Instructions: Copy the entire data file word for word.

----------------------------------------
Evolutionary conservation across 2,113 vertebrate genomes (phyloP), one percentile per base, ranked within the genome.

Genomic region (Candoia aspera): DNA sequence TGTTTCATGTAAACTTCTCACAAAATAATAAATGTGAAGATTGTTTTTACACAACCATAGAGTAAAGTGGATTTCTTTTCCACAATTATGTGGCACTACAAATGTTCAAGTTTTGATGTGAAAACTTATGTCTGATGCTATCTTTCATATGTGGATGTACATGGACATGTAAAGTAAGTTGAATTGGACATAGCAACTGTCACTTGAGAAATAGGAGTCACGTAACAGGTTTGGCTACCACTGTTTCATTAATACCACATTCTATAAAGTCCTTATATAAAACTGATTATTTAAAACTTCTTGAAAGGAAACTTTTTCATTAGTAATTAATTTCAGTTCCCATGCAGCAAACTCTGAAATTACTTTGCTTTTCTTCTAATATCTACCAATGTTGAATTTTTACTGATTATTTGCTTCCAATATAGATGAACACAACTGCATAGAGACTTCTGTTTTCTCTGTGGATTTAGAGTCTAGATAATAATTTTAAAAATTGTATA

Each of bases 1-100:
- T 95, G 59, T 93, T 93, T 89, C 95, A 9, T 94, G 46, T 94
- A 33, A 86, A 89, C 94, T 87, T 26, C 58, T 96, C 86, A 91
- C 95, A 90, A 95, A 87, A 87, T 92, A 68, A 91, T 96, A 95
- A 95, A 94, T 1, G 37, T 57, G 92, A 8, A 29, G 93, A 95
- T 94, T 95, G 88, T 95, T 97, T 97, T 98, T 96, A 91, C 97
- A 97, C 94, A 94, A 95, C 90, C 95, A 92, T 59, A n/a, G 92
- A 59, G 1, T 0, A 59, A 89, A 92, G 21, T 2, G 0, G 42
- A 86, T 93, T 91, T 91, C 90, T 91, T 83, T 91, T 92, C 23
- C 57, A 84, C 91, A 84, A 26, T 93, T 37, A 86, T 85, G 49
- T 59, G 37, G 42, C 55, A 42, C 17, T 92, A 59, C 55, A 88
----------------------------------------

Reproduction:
Evolutionary conservation across 2,113 vertebrate genomes (phyloP), one percentile per base, ranked within the genome.

Genomic region (Candoia aspera): DNA sequence TGTTTCATGTAAACTTCTCACAAAATAATAAATGTGAAGATTGTTTTTACACAACCATAGAGTAAAGTGGATTTCTTTTCCACAATTATGTGGCACTACAAATGTTCAAGTTTTGATGTGAAAACTTATGTCTGATGCTATCTTTCATATGTGGATGTACATGGACATGTAAAGTAAGTTGAATTGGACATAGCAACTGTCACTTGAGAAATAGGAGTCACGTAACAGGTTTGGCTACCACTGTTTCATTAATACCACATTCTATAAAGTCCTTATATAAAACTGATTATTTAAAACTTCTTGAAAGGAAACTTTTTCATTAGTAATTAATTTCAGTTCCCATGCAGCAAACTCTGAAATTACTTTGCTTTTCTTCTAATATCTACCAATGTTGAATTTTTACTGATTATTTGCTTCCAATATAGATGAACACAACTGCATAGAGACTTCTGTTTTCTCTGTGGATTTAGAGTCTAGATAATAATTTTAAAAATTGTATA

Each of bases 1-100:
- T 95, G 59, T 93, T 93, T 89, C 95, A 9, T 94, G 46, T 94
- A 33, A 86, A 89, C 94, T 87, T 26, C 58, T 96, C 86, A 91
- C 95, A 90, A 95, A 87, A 87, T 92, A 68, A 91, T 96, A 95
- A 95, A 94, T 1, G 37, T 57, G 92, A 8, A 29, G 93, A 95
- T 94, T 95, G 88, T 95, T 97, T 97, T 98, T 96, A 91, C 97
- A 97, C 94, A 94, A 95, C 90, C 95, A 92, T 59, A n/a, G 92
- A 59, G 1, T 0, A 59, A 89, A 92, G 21, T 2, G 0, G 42
- A 86, T 93, T 91, T 91, C 90, T 91, T 83, T 91, T 92, C 23
- C 57, A 84, C 91, A 84, A 26, T 93, T 37, A 86, T 85, G 49
- T 59, G 37, G 42, C 55, A 42, C 17, T 92, A 59, C 55, A 88